As I’ve mentioned before your primary selling tool should be based on time and emotion (see price advertising means fail here). But I feel the need to clear this up with a few examples from adverts those in the UK (maybe else where) will recognise. Using time to tug on the strings of emotion can mean selling at a high price easier because you are offering the little bit extra (seemingly for free!).
Consider: Tyres – Michelin (amongst others) are always always going on in TV adverts about how much further the tyres they sell can go compared to “ordinary tyres” … this is like Fairy Liquid saying 50% extra free on bottles in store and in adverts going further telling you in every advert for the past 5 years that “fairy liquid lasts longer” … an interesting outcome to note is that on TV adverts saying xx% free doesn’t appear to work for the UK market, however when instore or looking at posters in the street or banners on the internet xx% free does very well.
Offer a Guarantee
Offering some kind of promise is a fantastic way to either clinch a sale or implore trust in your company. Asda (Walmart UK for you americans ) offer a money back guarantee “if you are not 100% satisfied” with their home-brand products, everything is covered from shampoo to cutlery to food goods – a great way to show you are quality in what you do. This week Asda have gone one step further (in some way) and have jumped on what is a common bandwagon in other industries (insurance mainly) and say if you can finx X cheaper in asda than another shop get the difference off your next shop.
Consider: 99.99% of those who see your offer will never take it up, there may be one or two people who do but because you have grown trust and belief in your brand, products and services the sales generated from this will be far far more than the sales you would have recieved without – but be careful not to offer something you can’t keep to. Broken promises can spread the world in seconds in this digital ages – as can bad news … ask Gordon Brown.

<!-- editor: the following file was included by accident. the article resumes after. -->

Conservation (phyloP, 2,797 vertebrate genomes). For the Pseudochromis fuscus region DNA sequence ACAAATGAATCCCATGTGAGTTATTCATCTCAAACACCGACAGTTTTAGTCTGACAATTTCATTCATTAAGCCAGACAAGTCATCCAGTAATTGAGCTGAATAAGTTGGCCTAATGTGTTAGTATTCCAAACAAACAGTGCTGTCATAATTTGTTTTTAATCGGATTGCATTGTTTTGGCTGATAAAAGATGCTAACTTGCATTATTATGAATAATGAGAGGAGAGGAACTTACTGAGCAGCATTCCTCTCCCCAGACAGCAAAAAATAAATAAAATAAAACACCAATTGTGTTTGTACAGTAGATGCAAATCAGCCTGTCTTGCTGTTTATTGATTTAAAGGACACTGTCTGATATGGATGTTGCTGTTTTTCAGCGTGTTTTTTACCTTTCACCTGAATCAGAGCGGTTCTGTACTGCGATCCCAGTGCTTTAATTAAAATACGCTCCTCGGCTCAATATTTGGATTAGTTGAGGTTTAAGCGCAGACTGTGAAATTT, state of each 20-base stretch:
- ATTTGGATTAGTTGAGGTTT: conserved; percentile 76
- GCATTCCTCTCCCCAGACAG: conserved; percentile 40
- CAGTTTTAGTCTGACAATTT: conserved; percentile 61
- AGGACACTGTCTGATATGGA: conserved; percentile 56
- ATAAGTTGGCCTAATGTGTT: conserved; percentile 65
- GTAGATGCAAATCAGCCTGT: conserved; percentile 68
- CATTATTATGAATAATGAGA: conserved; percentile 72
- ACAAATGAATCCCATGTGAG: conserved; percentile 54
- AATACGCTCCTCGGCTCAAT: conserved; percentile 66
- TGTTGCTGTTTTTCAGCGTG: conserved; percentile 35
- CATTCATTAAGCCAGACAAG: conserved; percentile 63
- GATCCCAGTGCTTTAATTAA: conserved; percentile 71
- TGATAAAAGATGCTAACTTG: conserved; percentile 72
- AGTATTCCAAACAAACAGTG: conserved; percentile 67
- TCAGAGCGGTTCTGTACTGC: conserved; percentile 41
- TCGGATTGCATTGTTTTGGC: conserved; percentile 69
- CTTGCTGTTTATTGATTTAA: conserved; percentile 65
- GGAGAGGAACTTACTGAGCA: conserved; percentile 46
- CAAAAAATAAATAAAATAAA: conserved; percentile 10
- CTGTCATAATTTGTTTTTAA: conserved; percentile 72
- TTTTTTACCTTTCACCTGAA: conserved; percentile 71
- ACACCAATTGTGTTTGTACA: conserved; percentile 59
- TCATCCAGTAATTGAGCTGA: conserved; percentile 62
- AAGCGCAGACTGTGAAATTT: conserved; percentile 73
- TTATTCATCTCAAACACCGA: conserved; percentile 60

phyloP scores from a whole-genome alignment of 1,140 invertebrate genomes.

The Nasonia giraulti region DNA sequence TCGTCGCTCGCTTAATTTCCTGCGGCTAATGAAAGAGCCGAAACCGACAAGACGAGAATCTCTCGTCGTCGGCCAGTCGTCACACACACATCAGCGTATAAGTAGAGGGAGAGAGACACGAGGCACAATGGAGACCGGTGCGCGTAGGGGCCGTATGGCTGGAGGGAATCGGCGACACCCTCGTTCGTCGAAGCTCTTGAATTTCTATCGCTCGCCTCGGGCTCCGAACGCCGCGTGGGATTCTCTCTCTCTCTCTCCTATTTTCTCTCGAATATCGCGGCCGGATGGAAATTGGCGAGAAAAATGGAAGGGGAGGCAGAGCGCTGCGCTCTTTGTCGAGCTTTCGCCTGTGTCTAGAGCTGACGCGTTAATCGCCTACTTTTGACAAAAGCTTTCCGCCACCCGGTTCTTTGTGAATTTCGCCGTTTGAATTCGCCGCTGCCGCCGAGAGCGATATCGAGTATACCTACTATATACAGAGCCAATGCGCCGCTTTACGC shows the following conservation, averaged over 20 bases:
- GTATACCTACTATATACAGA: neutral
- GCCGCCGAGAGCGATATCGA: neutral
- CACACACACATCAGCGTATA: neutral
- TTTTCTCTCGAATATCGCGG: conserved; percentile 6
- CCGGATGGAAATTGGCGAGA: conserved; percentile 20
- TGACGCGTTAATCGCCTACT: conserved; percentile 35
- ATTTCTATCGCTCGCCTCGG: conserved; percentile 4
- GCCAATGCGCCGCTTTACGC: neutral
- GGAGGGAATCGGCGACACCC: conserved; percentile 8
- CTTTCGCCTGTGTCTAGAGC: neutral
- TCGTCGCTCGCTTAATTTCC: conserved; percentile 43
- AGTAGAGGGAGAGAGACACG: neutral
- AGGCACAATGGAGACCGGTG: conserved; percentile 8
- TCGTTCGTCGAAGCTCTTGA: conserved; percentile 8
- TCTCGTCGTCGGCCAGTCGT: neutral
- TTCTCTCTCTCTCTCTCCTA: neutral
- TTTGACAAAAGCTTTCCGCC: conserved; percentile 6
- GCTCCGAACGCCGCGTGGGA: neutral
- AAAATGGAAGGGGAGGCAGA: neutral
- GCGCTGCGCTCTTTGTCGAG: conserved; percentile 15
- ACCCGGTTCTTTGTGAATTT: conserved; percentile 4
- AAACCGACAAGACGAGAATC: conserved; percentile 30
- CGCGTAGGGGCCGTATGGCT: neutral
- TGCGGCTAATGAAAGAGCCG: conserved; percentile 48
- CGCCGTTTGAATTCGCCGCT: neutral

Packaging for Market
Offer packaging options which make you stand above the rest. Supermarkets do this by offering a variety of long-life bags, plastic 5p ones, fabric 34p ones and more. The shape and designs change, size, brightness, environmental concerns and more all make a difference. The thing with packaging for supermakets like Asda, Tesco and Morrisons is that this is another way to raise revenue, but for the foremost they don’t they claim they do it for the environment and so make no profit … but this isn’t the same for small businesses or sending out parcels. If this is you…
Consider: Can you package using less material – saving money and space, Can you make the package childproof – this means if its a present or damageable good it won’t get hurt, Can you make the packaging intuitive – Ribena juice cartons with a straw in the side, where as cheaper drinks have no attached straw (not user friendly), Can you offer free gift wrapping at a certain price, Can you brand your packaging so that even whilst in transit your brand is being seen.